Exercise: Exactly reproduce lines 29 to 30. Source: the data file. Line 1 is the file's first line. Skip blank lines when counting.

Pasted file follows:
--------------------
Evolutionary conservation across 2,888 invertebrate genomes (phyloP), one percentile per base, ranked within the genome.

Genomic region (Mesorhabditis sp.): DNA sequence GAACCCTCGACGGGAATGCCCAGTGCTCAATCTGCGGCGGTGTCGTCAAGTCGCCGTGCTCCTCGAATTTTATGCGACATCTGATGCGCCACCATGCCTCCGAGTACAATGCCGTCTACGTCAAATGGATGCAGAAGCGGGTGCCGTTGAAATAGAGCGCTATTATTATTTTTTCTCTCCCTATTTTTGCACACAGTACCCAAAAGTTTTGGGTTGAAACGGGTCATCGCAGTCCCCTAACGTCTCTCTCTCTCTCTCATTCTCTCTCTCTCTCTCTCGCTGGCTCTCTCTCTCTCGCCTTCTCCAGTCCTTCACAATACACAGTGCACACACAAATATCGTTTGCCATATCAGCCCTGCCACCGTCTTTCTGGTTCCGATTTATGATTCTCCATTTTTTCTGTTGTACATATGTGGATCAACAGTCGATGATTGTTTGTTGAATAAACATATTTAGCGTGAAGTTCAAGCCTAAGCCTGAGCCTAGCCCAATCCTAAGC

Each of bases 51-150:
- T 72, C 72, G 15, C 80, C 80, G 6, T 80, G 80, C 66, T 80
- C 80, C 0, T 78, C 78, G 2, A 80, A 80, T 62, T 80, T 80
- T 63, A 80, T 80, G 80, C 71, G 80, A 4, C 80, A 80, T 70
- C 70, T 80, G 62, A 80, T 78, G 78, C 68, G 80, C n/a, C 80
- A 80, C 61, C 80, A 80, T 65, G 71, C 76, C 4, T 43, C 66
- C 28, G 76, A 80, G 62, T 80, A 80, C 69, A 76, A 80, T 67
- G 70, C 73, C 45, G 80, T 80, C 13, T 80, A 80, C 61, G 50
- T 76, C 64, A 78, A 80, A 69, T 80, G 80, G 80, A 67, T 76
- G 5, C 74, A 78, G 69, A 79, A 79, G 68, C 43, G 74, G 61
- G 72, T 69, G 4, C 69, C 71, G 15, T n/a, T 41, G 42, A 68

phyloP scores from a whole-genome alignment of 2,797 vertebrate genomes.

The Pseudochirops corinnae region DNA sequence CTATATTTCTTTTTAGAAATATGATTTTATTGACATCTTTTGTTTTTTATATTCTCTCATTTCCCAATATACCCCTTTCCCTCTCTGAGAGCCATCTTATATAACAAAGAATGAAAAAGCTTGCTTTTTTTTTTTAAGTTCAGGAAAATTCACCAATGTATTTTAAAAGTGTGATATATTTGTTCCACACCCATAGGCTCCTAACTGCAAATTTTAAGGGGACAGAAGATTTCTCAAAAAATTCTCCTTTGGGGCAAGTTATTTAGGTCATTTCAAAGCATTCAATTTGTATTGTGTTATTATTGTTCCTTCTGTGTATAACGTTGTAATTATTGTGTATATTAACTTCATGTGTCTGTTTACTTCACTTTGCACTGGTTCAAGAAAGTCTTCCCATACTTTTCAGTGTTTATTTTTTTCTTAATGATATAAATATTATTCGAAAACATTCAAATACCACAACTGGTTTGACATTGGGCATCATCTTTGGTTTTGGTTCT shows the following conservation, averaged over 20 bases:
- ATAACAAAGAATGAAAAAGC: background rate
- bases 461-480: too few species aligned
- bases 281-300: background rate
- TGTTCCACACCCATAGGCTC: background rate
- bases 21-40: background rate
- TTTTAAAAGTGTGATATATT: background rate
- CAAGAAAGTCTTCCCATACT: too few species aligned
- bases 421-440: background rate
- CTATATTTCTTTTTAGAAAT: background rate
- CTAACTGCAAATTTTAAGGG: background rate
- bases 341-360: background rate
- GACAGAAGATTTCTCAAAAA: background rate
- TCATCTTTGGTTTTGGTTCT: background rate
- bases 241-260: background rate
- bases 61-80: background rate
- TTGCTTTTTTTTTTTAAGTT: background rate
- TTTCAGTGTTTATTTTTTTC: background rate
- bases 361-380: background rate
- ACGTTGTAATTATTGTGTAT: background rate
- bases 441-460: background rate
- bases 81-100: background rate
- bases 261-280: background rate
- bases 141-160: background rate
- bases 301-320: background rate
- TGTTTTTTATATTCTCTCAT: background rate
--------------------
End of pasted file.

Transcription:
- bases 241-260: background rate
- bases 61-80: background rate